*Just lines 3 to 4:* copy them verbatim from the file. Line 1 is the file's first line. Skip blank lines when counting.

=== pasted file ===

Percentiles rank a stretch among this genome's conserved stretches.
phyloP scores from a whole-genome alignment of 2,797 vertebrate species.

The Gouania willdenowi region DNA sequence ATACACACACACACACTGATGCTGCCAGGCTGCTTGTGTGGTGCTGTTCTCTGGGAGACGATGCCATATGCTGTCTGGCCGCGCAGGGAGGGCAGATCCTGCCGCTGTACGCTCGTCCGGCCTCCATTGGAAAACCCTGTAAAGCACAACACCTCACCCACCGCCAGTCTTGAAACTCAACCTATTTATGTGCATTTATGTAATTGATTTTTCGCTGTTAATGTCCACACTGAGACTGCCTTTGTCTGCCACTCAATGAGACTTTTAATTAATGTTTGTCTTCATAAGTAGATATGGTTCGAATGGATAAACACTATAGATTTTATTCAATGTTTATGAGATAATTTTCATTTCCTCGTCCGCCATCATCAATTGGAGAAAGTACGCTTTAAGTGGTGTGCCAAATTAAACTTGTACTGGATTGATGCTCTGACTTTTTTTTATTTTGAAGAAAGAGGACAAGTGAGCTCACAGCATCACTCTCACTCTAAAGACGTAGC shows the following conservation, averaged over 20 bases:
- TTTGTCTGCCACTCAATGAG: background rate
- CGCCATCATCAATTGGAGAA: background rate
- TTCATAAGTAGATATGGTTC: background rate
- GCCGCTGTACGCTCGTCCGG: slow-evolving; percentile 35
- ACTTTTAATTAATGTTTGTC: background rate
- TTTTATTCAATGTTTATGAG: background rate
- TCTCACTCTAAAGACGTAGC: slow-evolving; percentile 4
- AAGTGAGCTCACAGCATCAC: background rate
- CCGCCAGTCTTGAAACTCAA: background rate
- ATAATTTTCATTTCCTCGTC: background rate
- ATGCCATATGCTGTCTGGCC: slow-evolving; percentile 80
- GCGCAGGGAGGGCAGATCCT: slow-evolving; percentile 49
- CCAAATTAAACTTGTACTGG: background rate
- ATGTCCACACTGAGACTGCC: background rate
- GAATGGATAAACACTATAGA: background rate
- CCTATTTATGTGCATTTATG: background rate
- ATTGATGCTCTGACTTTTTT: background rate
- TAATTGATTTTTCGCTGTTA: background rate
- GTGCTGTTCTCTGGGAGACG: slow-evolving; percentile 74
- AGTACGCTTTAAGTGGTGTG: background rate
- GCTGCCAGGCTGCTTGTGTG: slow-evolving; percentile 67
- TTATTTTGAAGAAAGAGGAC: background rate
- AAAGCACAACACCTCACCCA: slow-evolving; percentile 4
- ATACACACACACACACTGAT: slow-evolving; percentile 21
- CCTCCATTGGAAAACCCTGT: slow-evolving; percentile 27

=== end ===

The Gouania willdenowi region DNA sequence ATACACACACACACACTGATGCTGCCAGGCTGCTTGTGTGGTGCTGTTCTCTGGGAGACGATGCCATATGCTGTCTGGCCGCGCAGGGAGGGCAGATCCTGCCGCTGTACGCTCGTCCGGCCTCCATTGGAAAACCCTGTAAAGCACAACACCTCACCCACCGCCAGTCTTGAAACTCAACCTATTTATGTGCATTTATGTAATTGATTTTTCGCTGTTAATGTCCACACTGAGACTGCCTTTGTCTGCCACTCAATGAGACTTTTAATTAATGTTTGTCTTCATAAGTAGATATGGTTCGAATGGATAAACACTATAGATTTTATTCAATGTTTATGAGATAATTTTCATTTCCTCGTCCGCCATCATCAATTGGAGAAAGTACGCTTTAAGTGGTGTGCCAAATTAAACTTGTACTGGATTGATGCTCTGACTTTTTTTTATTTTGAAGAAAGAGGACAAGTGAGCTCACAGCATCACTCTCACTCTAAAGACGTAGC shows the following conservation, averaged over 20 bases:
- TTTGTCTGCCACTCAATGAG: background rate